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Government shelves age verification plans for online porn

Plans to introduce age verification to access online pornography will not go ahead, with provisions around protecting children from inappropriate content on the internet to become part of wider regulations

In a review of its objectives around ensuring children are protected from inappropriate content online, the UK government has decided to drop plans to introduce age verification (AV) for online porn.

Since publishing the Online Harms whitepaper in April, the government has backtracked on one of the elements of its plans to protect children from inappropriate content on the internet, which was the introduction of AV.

According to a parliamentary statement by secretary of state at the Department for Culture, Media and Sport (DCMS), Nicky Morgan, shelving the AV plans was prompted by the need to ensure the policy on online harms is “developed coherently”, which would be best achieved through future planned general legislation about online harms.

“This course of action will give the regulator discretion on the most effective means for companies to meet their duty of care,” Morgan noted, adding that the government remains committed to protecting children online.

Under the age verification rules, then described by the UK government as a world first, porn sites would have needed to deploy technology to carry out the checks, or they would have faced sanctions, such as having payment services withdrawn or being blocked to UK users.

The British Board of Film Classification (BBFC) was tasked with ensuring compliance with the new law. Cyber security firm NCC Group has created a voluntary certification scheme, the Age Verification Certificate (AVC), to assess the data security standards of age verification providers.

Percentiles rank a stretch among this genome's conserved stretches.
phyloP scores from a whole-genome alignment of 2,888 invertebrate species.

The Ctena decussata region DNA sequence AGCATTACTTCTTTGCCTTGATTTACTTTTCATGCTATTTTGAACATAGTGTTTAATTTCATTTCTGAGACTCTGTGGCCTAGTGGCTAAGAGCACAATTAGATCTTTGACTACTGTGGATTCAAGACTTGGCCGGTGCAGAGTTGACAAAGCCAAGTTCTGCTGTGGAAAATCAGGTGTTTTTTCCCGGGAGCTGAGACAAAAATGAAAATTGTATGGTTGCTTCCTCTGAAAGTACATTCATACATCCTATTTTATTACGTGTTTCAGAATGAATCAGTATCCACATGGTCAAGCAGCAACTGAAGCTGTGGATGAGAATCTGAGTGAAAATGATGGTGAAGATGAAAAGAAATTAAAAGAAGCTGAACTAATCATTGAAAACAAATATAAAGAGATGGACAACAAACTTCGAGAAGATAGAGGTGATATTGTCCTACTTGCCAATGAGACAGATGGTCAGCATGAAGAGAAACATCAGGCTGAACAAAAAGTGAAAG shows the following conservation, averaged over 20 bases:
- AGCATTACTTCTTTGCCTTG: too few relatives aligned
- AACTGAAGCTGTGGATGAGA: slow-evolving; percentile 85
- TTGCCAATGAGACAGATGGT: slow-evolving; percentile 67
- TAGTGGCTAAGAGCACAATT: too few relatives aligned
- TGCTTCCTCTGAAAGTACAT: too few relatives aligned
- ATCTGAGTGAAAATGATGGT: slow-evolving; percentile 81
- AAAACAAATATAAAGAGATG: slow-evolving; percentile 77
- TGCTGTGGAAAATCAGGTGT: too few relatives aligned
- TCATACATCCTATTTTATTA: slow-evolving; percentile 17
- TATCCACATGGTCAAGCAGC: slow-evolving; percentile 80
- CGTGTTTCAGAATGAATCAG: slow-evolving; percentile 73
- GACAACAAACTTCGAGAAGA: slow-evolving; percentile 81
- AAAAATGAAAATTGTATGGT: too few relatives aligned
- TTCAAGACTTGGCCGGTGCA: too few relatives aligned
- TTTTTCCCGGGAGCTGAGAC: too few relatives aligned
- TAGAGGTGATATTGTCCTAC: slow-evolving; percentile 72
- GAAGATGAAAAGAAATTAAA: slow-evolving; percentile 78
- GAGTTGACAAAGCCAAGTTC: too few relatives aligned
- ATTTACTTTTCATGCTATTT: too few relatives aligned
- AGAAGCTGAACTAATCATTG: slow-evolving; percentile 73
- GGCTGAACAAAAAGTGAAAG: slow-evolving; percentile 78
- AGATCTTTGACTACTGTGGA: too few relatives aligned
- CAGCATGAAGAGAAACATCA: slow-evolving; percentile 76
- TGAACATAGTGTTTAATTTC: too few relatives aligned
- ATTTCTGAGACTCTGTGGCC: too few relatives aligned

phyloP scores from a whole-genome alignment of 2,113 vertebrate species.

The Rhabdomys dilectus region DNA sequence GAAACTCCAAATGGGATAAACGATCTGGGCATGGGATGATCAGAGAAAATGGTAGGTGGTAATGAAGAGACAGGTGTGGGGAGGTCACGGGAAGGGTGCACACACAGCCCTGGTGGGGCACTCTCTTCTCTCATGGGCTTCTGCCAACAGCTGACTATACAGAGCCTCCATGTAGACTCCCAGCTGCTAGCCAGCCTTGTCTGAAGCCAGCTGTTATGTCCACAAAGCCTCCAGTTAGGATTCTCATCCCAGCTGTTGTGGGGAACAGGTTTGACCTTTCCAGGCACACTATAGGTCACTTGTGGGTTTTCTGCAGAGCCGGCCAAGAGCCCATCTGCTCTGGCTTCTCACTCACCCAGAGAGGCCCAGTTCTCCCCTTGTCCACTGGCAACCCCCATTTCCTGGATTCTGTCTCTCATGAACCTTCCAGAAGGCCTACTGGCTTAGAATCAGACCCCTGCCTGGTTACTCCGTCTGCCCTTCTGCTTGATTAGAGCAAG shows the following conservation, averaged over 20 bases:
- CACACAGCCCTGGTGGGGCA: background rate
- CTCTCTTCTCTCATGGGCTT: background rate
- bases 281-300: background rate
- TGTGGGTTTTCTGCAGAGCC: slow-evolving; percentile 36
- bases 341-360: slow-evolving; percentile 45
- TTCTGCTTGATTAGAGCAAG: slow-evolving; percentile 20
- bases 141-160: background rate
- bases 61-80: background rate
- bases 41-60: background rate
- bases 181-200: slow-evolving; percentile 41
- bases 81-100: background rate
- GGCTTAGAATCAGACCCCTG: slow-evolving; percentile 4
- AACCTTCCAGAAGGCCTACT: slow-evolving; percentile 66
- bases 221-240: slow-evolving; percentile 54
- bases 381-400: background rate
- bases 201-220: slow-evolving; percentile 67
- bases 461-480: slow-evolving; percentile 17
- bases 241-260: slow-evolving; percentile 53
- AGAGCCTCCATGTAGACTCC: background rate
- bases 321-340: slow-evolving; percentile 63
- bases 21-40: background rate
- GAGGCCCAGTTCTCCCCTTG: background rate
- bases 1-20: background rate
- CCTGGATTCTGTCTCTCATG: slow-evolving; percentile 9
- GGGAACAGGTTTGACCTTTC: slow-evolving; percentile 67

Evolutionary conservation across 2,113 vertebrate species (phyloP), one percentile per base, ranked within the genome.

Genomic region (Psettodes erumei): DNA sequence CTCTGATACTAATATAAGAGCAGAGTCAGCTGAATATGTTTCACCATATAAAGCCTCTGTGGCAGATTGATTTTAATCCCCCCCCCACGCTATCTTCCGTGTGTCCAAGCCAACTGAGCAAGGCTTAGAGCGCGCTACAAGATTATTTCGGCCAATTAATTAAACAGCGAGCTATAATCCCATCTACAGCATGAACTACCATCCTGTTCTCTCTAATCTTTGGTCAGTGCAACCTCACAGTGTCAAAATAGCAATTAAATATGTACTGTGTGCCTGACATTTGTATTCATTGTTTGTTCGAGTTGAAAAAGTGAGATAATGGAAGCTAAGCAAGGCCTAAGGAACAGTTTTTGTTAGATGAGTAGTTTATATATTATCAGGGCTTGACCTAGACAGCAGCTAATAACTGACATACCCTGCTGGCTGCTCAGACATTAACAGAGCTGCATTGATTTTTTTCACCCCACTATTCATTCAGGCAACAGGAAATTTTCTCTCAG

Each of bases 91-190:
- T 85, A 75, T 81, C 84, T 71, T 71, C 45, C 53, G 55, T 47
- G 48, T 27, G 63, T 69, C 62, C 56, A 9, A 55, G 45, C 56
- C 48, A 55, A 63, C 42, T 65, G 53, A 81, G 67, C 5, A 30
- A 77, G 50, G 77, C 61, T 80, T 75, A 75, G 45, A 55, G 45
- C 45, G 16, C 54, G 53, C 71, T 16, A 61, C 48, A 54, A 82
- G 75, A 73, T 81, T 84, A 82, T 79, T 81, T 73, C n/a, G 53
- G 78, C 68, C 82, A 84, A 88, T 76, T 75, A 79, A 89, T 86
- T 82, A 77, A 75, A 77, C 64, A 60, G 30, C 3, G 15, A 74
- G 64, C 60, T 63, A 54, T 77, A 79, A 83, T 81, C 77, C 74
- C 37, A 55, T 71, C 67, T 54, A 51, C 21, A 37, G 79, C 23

Morgan noted that the government remains determined to become “a world leader in the development of online safety technology” and wants to “ensure companies of all sizes have access to, and adopt, innovative solutions to improve the safety of their users”, including age verification tools.

“We will continue to engage with members of Parliament on the provisions of the online harms regime to ensure the most comprehensive online harms proposals which deliver on the objectives of the Digital Economy Act,” the secretary said.

The decision to drop AV for good follows a major blunder by the DCMS itself, which failed to make an essential notification to the European Commission (EC) when laying out the guidance to sites.

The enforcement date for the requirement to sites to implement AV had already been delayed three times when the administrative error became known. This notification failure, which undermined the legal basis of AV, resulted in a further delay of six months in implementing the rules.

At the time the blunder was disclosed, politicians said the government was “letting children down” and questioned the viability of the AV process.

Age verification providers warned that they were not ready to comply with the rules in time for the previous July 2019 deadline. Open Rights Group (ORG) executive director Jim Killock said the guidance for the scheme was “vague and imprecise”.

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